CAROLINE LANGRISHE (Lovejoy, Judge John Deed), ADEN GILLETT (The House of Eliott), JASMYN BANKS (EastEnders), TOM ENGLAND (Death Trap) and JAMES SUTTON (Emmerdale, Hollyoaks).

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Jasmyn Banks as Amanda

 

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Tom England as Leo

 

 

 

 

 

 

 

 

Caroline Mortimer is the Caroline of her eponymous kitchen, a kitchen to die for, or die in, during this contemporary piece which starts off as comedy before descending into tragedy.

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You can be assured of razor sharp writing, great acting and a sense that this is happening now. Traditional enough in format to satisfy the established comedy audience, sharp enough to establish a new one. Do make sure that you catch this on its UK tour prior to its New York transfer.

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Gary Longden

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Chantel McGregor – Flowerpot, Derby

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It has been a considerable length of time since I last went to a gig to see a headline artist whose material I had never heard. But my friend Gary, who had seen Chantel four times before, highly recommended her, and because it is a given that anyone called Gary has impeccable taste, I thought that I would go along with him to check her out.

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The Flowerpot is a great pub gig venue. Standing for several hundred, a modest, but decent stage, bar in the auditorium, and a knowledgeable rock crowd. I would guess there were somewhere between three and four hundred there, very creditable for a cold mid-week Thursday December night in the run up to Christmas, an occasion that merited a Christmas song from the band.

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Support acts are often dispensed with these days for a variety of reasons but tonight we had a man with a beard and a guitar, James Manners, to entertain us. Playing a short melodious set of originals, nonetheless it was his cover of Joe Cocker’s Box Tops “The Letter” which stood out.

As the house lights went down, first impressions were drawn. The band are a three piece, Chantel on guitar, drums and bass, the classic Hendrix / Johnny Winter line up. Chantel appeared in a Christmassy red long dress, and although of modest stature, no heels, preferring socks on a stage carpet for comfort. Attractive, and not at all sporting the rock/biker chick chic, I as still not sure what to expect. Then she launched into her guitar. My first reaction was “where on earth is that sound coming from”- then I realised, “from her” And there was no going back, two hours of originals, and I didn’t look at my watch once.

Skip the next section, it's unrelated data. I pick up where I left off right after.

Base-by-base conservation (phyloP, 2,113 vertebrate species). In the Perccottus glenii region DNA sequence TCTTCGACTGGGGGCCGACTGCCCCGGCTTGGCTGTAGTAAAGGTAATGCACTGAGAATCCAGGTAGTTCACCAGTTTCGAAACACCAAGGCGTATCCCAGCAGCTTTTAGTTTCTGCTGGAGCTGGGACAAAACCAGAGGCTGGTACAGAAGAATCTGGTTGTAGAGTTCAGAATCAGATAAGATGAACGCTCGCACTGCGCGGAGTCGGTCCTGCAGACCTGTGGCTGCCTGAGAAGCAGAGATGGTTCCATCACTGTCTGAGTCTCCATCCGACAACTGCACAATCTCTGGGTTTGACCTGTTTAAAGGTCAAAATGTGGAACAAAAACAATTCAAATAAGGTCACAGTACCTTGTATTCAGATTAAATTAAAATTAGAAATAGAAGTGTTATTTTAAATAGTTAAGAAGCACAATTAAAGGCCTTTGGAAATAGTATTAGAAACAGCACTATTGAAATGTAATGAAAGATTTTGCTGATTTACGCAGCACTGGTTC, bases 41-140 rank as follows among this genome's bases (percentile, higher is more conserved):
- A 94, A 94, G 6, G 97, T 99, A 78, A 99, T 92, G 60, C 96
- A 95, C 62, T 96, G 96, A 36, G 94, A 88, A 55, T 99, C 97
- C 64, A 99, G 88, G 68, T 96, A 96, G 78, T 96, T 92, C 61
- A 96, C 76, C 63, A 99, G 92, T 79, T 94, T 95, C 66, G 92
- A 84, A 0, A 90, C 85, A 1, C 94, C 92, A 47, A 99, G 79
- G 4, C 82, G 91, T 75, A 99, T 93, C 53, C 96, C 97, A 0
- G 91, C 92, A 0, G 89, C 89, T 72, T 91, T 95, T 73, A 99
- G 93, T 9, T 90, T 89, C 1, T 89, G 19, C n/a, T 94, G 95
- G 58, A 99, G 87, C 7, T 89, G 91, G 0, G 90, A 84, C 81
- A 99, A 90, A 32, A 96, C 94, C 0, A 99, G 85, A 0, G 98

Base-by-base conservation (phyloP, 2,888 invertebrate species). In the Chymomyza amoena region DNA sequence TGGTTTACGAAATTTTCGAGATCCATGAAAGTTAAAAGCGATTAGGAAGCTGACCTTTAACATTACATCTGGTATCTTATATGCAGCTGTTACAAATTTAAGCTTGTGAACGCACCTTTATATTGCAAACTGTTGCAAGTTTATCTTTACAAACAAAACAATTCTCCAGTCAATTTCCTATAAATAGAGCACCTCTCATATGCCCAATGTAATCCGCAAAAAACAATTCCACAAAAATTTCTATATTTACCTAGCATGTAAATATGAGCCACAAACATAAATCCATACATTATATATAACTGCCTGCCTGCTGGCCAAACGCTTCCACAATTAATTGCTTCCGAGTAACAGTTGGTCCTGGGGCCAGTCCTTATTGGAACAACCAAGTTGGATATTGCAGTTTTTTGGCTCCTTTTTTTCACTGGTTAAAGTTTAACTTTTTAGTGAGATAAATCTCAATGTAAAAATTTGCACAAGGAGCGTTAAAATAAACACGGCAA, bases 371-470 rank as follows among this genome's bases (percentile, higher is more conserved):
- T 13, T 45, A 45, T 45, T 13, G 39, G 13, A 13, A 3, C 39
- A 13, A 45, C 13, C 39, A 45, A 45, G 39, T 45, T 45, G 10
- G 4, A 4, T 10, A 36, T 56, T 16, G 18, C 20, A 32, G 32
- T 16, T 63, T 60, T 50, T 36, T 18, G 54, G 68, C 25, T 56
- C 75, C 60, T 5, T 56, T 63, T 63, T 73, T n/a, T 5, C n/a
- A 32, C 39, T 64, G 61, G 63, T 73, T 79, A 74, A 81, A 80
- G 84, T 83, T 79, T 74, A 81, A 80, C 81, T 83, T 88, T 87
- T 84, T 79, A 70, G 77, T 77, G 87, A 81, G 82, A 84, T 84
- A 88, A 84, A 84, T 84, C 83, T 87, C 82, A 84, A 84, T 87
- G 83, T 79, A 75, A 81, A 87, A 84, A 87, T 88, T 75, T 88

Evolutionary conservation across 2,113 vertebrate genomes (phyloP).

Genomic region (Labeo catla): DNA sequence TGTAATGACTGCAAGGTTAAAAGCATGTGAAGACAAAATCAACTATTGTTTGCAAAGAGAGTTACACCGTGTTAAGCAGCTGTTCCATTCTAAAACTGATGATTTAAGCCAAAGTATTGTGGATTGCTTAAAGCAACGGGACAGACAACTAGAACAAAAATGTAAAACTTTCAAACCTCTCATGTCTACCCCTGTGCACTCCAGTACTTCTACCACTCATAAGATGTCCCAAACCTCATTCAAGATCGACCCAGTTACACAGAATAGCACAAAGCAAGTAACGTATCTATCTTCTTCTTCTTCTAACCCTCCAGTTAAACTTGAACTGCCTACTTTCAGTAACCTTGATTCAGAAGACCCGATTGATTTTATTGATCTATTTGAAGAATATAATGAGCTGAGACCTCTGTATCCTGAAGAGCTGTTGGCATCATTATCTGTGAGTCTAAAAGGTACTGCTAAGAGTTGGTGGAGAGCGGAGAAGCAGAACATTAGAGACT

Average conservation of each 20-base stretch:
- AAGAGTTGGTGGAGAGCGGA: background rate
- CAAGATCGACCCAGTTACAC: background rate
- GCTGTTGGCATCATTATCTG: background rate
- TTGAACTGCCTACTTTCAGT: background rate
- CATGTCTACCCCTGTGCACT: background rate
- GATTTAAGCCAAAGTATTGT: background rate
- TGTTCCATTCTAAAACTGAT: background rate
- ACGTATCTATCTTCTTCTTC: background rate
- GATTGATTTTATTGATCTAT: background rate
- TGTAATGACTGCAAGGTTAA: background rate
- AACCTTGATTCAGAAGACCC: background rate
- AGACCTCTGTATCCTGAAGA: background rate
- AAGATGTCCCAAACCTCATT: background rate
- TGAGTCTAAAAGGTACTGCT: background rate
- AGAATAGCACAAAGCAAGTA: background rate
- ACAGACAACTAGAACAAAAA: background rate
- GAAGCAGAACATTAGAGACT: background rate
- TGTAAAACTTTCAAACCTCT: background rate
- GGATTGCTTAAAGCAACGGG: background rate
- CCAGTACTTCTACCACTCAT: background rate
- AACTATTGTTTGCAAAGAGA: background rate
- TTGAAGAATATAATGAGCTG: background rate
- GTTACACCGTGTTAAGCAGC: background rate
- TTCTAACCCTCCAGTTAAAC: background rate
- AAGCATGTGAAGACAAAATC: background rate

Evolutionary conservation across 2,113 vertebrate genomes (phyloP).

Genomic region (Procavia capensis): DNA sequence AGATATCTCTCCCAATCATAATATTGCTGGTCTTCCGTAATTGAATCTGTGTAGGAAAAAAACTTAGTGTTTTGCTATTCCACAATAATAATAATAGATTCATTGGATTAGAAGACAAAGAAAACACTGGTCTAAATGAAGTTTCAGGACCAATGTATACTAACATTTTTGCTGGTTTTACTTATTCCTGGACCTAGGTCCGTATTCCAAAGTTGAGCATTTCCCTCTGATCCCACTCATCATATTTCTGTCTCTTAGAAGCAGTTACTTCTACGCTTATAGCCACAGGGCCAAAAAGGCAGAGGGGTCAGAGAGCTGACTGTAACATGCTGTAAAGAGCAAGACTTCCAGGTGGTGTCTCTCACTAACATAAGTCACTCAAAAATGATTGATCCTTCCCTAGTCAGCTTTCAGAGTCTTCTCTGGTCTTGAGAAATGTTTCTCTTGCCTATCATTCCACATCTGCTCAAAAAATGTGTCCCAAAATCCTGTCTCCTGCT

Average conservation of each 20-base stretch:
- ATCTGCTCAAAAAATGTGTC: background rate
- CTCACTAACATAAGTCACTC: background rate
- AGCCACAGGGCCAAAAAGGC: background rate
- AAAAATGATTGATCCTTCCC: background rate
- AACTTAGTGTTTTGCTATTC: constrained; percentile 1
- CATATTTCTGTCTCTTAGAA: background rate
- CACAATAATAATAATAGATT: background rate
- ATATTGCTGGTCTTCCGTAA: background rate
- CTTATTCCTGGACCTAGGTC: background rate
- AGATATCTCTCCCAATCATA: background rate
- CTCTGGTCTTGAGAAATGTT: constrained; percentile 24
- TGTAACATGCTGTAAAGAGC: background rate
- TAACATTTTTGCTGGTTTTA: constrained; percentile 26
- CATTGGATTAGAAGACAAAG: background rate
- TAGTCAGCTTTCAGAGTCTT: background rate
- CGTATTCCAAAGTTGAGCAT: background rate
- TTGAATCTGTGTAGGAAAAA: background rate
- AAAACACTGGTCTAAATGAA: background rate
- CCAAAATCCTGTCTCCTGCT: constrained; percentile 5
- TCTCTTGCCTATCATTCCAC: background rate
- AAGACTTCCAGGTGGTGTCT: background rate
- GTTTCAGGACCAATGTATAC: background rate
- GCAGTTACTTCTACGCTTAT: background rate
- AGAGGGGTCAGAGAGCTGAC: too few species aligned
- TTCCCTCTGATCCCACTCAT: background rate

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Her voice is very distinctive. I spent the entire evening trying to think who she sounded like before I realised that she doesn’t, she sounds like herself. Capable of a Chrissie Hynde rasp, she also boasts the phrasing, looks, enunciation and softness of Candice Knight. Her guitar work was also similarly eclectic, a dash of Hendrix and Joe Walsh (think “Turn to Stone”) with phrases and licks that Tony Iommi, Brian Robertson and Jimmy Page would be proud of.

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A three piece (White Stripes aside) is pretty much the minimum rock combination. Each player is glaringly exposed in this format, McGregor has chosen her sidekicks well. Drummer Ollie Goss is impossibly cheerful all the time, and consistently demonstrates an awareness of how his drumming fits into the overall sound. Apart from the essential job of keeping time his drumming offers variety, and a preparedness to offer a tempo of its own, effectively taking the lead in a song sometimes, something you rarely see.

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Ollie Goss

 

 

Fop haired bassist Colin Sutton strikes poses straight out of Paul Simonon’s “London Calling” cover but offers textures similar to that which John Entwhistle offered the Who, with the difference that during Chantel’s extended improvisational work outs his bass runs are far more prominent, pleasingly so.

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Colin Sutton

Although the Blues roots are self-evident, this is a rock show, whose instrumentals and improvisational pieces hark back to 1970’s prog rock. Musically, she reminded me of Johnny Winter in his prime. It is to her credit that she performed as a peer, not an apprentice. Yet there are limitations to a three piece. McGregor’s song writing and musicianship are a given, and I did occasionally wonder what a keyboard might bring to both the stage sound, and her song writing. As focal point, sole guitarist and sole singer, she carries the show on her own shoulders might be liberating. Not that there was any sign of stress from her as she enthusiastically chatted to the crowd about her Bradford roots, her mum and rubbish Christmas cards.